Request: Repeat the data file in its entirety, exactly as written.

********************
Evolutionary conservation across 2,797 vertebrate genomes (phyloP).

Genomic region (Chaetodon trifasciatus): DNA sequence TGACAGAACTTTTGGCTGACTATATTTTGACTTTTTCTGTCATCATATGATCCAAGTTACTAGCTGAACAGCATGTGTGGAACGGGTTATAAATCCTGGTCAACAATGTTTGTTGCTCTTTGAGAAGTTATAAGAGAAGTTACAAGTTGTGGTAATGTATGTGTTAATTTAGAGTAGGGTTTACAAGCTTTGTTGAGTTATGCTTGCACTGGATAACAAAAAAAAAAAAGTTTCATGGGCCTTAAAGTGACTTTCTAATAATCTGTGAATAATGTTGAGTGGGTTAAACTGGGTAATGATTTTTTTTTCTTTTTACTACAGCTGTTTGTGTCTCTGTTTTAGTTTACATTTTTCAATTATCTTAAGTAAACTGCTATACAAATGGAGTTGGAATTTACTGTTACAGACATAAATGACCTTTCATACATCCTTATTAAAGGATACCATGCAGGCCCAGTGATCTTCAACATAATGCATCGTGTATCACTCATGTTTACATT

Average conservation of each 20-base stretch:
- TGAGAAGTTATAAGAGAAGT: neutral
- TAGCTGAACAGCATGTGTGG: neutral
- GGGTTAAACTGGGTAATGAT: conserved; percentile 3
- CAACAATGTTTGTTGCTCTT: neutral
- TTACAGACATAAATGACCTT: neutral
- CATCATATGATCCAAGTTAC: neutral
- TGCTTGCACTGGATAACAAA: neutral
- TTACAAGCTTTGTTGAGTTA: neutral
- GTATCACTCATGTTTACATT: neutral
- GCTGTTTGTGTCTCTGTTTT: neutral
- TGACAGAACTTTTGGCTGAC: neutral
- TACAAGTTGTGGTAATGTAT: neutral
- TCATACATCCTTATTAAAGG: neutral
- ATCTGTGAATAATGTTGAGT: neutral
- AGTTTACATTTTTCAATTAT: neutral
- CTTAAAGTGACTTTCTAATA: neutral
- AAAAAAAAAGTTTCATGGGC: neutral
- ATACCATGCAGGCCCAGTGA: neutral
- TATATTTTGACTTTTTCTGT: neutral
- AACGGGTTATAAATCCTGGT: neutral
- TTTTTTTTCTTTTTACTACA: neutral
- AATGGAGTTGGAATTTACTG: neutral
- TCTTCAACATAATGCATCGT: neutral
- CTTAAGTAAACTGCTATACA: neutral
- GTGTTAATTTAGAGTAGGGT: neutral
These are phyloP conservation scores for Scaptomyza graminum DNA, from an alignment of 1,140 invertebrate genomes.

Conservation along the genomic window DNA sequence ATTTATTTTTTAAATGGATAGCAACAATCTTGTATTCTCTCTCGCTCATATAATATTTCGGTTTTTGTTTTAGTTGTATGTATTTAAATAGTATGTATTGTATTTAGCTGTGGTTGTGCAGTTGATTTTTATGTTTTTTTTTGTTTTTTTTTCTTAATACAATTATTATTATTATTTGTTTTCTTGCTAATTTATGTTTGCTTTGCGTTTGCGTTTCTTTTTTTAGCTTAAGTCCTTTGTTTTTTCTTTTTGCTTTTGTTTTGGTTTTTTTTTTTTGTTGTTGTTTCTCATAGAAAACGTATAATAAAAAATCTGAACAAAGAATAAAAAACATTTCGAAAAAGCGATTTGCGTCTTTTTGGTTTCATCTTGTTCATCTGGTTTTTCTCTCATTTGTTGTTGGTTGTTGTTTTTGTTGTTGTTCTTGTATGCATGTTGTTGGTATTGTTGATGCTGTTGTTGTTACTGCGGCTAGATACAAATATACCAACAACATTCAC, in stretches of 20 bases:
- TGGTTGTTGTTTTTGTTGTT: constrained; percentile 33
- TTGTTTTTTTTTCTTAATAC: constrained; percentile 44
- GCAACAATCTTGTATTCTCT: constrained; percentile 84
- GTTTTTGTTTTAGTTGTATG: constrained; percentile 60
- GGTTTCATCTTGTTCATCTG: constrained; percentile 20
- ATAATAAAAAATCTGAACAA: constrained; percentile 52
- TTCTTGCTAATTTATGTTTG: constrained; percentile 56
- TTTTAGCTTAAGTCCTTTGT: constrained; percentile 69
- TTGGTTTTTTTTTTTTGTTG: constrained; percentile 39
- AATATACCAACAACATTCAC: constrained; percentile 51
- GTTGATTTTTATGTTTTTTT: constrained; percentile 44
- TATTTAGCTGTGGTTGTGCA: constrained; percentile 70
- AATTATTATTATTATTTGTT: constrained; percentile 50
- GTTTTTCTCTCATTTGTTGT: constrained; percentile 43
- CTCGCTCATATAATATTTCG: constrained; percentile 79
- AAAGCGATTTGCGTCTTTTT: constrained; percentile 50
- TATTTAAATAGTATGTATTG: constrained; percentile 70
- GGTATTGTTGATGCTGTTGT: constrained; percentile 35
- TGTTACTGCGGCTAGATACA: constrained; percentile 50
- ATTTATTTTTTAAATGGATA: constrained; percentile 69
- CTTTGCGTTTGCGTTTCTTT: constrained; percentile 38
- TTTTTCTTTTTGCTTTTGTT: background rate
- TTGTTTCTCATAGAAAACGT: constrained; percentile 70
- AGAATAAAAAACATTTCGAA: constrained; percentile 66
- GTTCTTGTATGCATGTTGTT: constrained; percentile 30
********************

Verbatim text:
Evolutionary conservation across 2,797 vertebrate genomes (phyloP).

Genomic region (Chaetodon trifasciatus): DNA sequence TGACAGAACTTTTGGCTGACTATATTTTGACTTTTTCTGTCATCATATGATCCAAGTTACTAGCTGAACAGCATGTGTGGAACGGGTTATAAATCCTGGTCAACAATGTTTGTTGCTCTTTGAGAAGTTATAAGAGAAGTTACAAGTTGTGGTAATGTATGTGTTAATTTAGAGTAGGGTTTACAAGCTTTGTTGAGTTATGCTTGCACTGGATAACAAAAAAAAAAAAGTTTCATGGGCCTTAAAGTGACTTTCTAATAATCTGTGAATAATGTTGAGTGGGTTAAACTGGGTAATGATTTTTTTTTCTTTTTACTACAGCTGTTTGTGTCTCTGTTTTAGTTTACATTTTTCAATTATCTTAAGTAAACTGCTATACAAATGGAGTTGGAATTTACTGTTACAGACATAAATGACCTTTCATACATCCTTATTAAAGGATACCATGCAGGCCCAGTGATCTTCAACATAATGCATCGTGTATCACTCATGTTTACATT

Average conservation of each 20-base stretch:
- TGAGAAGTTATAAGAGAAGT: neutral
- TAGCTGAACAGCATGTGTGG: neutral
- GGGTTAAACTGGGTAATGAT: conserved; percentile 3
- CAACAATGTTTGTTGCTCTT: neutral
- TTACAGACATAAATGACCTT: neutral
- CATCATATGATCCAAGTTAC: neutral
- TGCTTGCACTGGATAACAAA: neutral
- TTACAAGCTTTGTTGAGTTA: neutral
- GTATCACTCATGTTTACATT: neutral
- GCTGTTTGTGTCTCTGTTTT: neutral
- TGACAGAACTTTTGGCTGAC: neutral
- TACAAGTTGTGGTAATGTAT: neutral
- TCATACATCCTTATTAAAGG: neutral
- ATCTGTGAATAATGTTGAGT: neutral
- AGTTTACATTTTTCAATTAT: neutral
- CTTAAAGTGACTTTCTAATA: neutral
- AAAAAAAAAGTTTCATGGGC: neutral
- ATACCATGCAGGCCCAGTGA: neutral
- TATATTTTGACTTTTTCTGT: neutral
- AACGGGTTATAAATCCTGGT: neutral
- TTTTTTTTCTTTTTACTACA: neutral
- AATGGAGTTGGAATTTACTG: neutral
- TCTTCAACATAATGCATCGT: neutral
- CTTAAGTAAACTGCTATACA: neutral
- GTGTTAATTTAGAGTAGGGT: neutral
These are phyloP conservation scores for Scaptomyza graminum DNA, from an alignment of 1,140 invertebrate genomes.

Conservation along the genomic window DNA sequence ATTTATTTTTTAAATGGATAGCAACAATCTTGTATTCTCTCTCGCTCATATAATATTTCGGTTTTTGTTTTAGTTGTATGTATTTAAATAGTATGTATTGTATTTAGCTGTGGTTGTGCAGTTGATTTTTATGTTTTTTTTTGTTTTTTTTTCTTAATACAATTATTATTATTATTTGTTTTCTTGCTAATTTATGTTTGCTTTGCGTTTGCGTTTCTTTTTTTAGCTTAAGTCCTTTGTTTTTTCTTTTTGCTTTTGTTTTGGTTTTTTTTTTTTGTTGTTGTTTCTCATAGAAAACGTATAATAAAAAATCTGAACAAAGAATAAAAAACATTTCGAAAAAGCGATTTGCGTCTTTTTGGTTTCATCTTGTTCATCTGGTTTTTCTCTCATTTGTTGTTGGTTGTTGTTTTTGTTGTTGTTCTTGTATGCATGTTGTTGGTATTGTTGATGCTGTTGTTGTTACTGCGGCTAGATACAAATATACCAACAACATTCAC, in stretches of 20 bases:
- TGGTTGTTGTTTTTGTTGTT: constrained; percentile 33
- TTGTTTTTTTTTCTTAATAC: constrained; percentile 44
- GCAACAATCTTGTATTCTCT: constrained; percentile 84
- GTTTTTGTTTTAGTTGTATG: constrained; percentile 60
- GGTTTCATCTTGTTCATCTG: constrained; percentile 20
- ATAATAAAAAATCTGAACAA: constrained; percentile 52
- TTCTTGCTAATTTATGTTTG: constrained; percentile 56
- TTTTAGCTTAAGTCCTTTGT: constrained; percentile 69
- TTGGTTTTTTTTTTTTGTTG: constrained; percentile 39
- AATATACCAACAACATTCAC: constrained; percentile 51
- GTTGATTTTTATGTTTTTTT: constrained; percentile 44
- TATTTAGCTGTGGTTGTGCA: constrained; percentile 70
- AATTATTATTATTATTTGTT: constrained; percentile 50
- GTTTTTCTCTCATTTGTTGT: constrained; percentile 43
- CTCGCTCATATAATATTTCG: constrained; percentile 79
- AAAGCGATTTGCGTCTTTTT: constrained; percentile 50
- TATTTAAATAGTATGTATTG: constrained; percentile 70
- GGTATTGTTGATGCTGTTGT: constrained; percentile 35
- TGTTACTGCGGCTAGATACA: constrained; percentile 50
- ATTTATTTTTTAAATGGATA: constrained; percentile 69
- CTTTGCGTTTGCGTTTCTTT: constrained; percentile 38
- TTTTTCTTTTTGCTTTTGTT: background rate
- TTGTTTCTCATAGAAAACGT: constrained; percentile 70
- AGAATAAAAAACATTTCGAA: constrained; percentile 66
- GTTCTTGTATGCATGTTGTT: constrained; percentile 30